OK, so this isn't the greatest mountaineering book ever, but it still deserves a read, simply by virtue of being written by Dougal Haston, probably the greatest British climber since the war. He doesn't give much away, and one is always wondering what other people thought of him, but the most important thing about him was that he was a magnificent climber, who will be remembered for three ground-breaking ascents (albeit during the large expedition era): the Eiger Direct in 1966 (when John Harlin died), Annapurna South Face in 1972 with Don Whillans, and Everest South-West Face in 1975 with Doug Scott. Apparently he wrote a novel - but I don't think I'll be going to look for it.
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Most Helpful Customer Reviews on Amazon.com (beta)

Amazon.com: 4 reviews
5 of 6 people found the following review helpful
A superb yet modest summary of a brilliant climbing career. 3 July 1998
By A Customer - Published on Amazon.com
Format: Paperback
A sequence of breathtaking adventures from childhood onwards in which Dougal surpasses the achievements of most world class climbers of his day.
5 of 7 people found the following review helpful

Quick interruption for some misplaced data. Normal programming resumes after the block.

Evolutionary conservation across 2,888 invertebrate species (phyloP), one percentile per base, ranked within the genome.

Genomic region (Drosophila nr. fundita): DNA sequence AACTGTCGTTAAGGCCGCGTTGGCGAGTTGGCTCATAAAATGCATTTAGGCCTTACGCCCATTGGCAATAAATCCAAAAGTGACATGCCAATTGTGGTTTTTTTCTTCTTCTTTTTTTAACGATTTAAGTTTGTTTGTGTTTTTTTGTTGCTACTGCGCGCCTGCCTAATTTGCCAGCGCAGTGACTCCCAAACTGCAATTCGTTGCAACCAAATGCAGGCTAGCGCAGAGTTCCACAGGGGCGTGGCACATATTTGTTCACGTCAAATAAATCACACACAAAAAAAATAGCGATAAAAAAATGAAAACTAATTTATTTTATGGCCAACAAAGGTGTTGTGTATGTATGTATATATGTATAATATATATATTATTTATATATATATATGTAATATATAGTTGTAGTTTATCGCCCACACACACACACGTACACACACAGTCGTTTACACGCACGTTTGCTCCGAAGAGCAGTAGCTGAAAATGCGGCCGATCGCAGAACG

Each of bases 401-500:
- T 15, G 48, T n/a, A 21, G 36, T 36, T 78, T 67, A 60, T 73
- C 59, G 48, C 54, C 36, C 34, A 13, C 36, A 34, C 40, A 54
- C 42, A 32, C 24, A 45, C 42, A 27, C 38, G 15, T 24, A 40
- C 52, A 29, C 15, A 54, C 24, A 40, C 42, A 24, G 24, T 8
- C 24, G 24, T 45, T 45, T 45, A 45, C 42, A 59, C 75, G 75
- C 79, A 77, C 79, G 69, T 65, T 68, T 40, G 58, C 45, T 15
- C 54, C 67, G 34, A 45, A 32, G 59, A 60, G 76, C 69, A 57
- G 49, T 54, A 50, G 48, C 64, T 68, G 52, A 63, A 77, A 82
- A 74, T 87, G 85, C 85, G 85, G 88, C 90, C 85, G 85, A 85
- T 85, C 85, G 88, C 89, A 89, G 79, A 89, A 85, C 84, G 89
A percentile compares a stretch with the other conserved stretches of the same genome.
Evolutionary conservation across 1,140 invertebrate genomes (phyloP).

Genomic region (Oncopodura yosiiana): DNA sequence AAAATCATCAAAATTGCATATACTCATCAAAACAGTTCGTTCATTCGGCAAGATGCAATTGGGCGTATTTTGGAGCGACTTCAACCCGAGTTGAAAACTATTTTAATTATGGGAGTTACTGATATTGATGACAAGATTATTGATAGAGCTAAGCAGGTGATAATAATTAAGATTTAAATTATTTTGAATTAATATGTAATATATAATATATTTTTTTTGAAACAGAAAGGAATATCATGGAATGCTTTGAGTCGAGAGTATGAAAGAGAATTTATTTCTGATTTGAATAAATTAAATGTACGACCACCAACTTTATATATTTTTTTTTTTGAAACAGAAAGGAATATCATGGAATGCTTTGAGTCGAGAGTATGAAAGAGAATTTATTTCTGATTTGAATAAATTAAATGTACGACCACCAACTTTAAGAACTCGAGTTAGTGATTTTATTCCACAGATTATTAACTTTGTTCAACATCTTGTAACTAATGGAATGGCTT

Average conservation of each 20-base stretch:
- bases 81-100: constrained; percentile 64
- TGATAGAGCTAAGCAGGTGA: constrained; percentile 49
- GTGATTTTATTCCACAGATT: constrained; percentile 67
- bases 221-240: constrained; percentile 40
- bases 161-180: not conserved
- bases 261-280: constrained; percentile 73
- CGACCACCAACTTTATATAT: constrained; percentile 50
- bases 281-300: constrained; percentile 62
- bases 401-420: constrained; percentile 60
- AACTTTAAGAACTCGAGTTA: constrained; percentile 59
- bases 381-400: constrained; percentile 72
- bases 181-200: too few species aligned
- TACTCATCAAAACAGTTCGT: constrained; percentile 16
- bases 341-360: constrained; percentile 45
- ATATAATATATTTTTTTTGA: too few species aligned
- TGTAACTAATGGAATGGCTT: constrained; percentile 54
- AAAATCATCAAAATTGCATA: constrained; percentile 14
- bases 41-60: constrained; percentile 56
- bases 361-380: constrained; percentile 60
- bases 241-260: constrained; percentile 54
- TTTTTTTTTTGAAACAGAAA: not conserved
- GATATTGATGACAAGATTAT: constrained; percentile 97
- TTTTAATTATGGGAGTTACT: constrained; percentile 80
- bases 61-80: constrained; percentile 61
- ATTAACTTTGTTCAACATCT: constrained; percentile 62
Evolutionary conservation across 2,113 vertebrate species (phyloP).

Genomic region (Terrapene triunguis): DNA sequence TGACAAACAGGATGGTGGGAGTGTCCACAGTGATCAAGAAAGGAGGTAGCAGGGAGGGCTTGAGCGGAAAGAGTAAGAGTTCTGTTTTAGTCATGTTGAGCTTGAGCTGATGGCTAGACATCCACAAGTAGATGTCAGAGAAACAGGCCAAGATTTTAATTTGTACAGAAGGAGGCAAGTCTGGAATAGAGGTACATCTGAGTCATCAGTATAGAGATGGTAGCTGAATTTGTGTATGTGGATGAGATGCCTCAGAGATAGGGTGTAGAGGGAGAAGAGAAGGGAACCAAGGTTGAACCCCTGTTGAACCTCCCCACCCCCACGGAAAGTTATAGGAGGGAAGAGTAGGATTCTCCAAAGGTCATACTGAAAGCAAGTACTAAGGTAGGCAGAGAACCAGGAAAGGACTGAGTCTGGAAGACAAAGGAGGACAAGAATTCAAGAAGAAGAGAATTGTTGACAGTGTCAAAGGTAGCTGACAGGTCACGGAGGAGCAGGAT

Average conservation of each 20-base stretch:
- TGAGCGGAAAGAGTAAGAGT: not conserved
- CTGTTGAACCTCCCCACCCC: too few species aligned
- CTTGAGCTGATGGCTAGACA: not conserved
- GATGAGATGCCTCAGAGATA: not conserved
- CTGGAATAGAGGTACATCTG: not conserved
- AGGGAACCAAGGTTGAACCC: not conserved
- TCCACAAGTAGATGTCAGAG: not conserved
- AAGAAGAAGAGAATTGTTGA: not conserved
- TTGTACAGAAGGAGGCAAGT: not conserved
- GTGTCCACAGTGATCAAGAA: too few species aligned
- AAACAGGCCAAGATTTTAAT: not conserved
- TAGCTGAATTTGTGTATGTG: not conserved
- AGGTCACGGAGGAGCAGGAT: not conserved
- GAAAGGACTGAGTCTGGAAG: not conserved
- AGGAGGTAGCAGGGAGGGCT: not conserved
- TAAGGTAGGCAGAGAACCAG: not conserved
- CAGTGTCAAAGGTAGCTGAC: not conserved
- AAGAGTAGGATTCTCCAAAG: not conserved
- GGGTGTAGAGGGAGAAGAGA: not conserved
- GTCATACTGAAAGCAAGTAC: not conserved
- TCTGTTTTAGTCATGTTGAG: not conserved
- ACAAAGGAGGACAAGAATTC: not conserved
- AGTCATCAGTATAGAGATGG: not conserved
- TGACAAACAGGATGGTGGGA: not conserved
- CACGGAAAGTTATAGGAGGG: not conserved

Good, but short 1 Aug. 1999
By Amazon Customer - Published on Amazon.com
Format: Paperback
This was a very interesting account of some big time climbs by one of the premier climbers of his day. His style is very direct, without the need to be overly critical of other climbers (a la Krakauer). He also manages to get into the discussion of climbing ethics with an elegantly simple statement of what it means to him, unlike some other climber/writers who use ethics to throw around blame for accident under the guise of ethics. The only thing I was disappointed in with this book was that it just seemed to stop out of the blue, almost as if he paused before he finished it, and then forgot to get back to it. All in all, though, a very good read.
1 of 1 people found the following review helpful
A chill, laconic voice 27 Sept. 2000
By K. Freeman - Published on Amazon.com
Format: Paperback
characterizes Haston's retelling of his brief, stellar climbing career. A good antidote to the flowery romanticism of some other mountaineering autobiographies, this excellent book belongs on all climbers' shelves.
A most articulate account of mountain climbing 17 Nov. 2014
By Jim Morrison - Published on Amazon.com
Format: Paperback
This is great armchair mountaineering. He describes the battle between self doubt and confidence in the most challenging of situations. He talks about high ideals and high altitude. He was certainly a master of his craft. There were plenty of bumps along his road to success and he explains how those affected him. The descriptions of climbing things like The Eiger Direct, the Matterhorn, and Annapurna were simply wonderful reading. Being a novice climber my self i liked his descriptions of how he saw the advances in equipment and techniques. The last chapter is on climbing on the South-West Face of Mt. Everest. The attempt did not succeed, but he and Don Whillans lead up to around 27,500 feet. There was a storm of criticism of that climb and he attempts to justify his actions.